Rural women comprised the largest part of the adult population of Texas until 1940 and in the American South until 1960. On the cotton farms of Central Texas, women's labor was essential. In addition to working untold hours in the fields, women shouldered most family responsibilities: keeping house, sewing clothing, cultivating and cooking food, and bearing and raising children. But despite their contributions to the southern agricultural economy, rural women's stories have remained largely untold.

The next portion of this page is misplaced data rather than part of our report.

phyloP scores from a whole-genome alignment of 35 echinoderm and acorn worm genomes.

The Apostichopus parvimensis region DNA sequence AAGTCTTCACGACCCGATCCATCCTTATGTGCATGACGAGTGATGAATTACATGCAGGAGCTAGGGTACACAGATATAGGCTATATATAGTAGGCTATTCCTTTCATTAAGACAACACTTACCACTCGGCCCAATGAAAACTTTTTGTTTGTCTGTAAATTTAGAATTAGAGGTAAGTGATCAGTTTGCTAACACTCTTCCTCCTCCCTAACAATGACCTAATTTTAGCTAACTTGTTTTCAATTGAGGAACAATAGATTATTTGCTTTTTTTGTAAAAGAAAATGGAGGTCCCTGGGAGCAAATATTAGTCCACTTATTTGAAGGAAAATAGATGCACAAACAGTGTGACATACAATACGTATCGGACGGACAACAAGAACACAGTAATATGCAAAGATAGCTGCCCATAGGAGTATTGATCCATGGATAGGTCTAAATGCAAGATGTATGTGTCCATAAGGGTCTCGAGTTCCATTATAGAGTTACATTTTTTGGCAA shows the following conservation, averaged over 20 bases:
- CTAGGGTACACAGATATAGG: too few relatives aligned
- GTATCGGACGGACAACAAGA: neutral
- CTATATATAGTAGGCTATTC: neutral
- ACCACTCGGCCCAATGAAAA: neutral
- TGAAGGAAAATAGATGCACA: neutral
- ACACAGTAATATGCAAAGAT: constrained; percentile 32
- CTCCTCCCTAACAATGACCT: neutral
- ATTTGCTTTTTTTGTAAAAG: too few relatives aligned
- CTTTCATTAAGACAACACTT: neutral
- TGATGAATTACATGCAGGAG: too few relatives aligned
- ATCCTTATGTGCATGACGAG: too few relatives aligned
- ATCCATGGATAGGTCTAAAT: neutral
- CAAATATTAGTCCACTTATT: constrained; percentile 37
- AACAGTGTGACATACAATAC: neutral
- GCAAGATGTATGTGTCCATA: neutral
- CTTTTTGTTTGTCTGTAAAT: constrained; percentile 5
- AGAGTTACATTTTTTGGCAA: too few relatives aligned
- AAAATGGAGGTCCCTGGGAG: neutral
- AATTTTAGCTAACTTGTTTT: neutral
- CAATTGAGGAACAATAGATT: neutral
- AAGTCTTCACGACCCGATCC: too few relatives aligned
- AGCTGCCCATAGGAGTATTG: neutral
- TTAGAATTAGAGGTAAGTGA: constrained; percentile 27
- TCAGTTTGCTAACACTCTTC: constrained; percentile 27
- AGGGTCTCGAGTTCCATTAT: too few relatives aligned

In Texas Women, the authors, who have been researching the world of women in the Lone Star State for over thirty years, continue their documentation of the heritage and influence of Texas' pioneering women by presenting biographies of twenty-four noted women of Texas, from the nineteenth-century writer Jane Cazneau to twentieth-century politician Kay Bailey Hutchinson.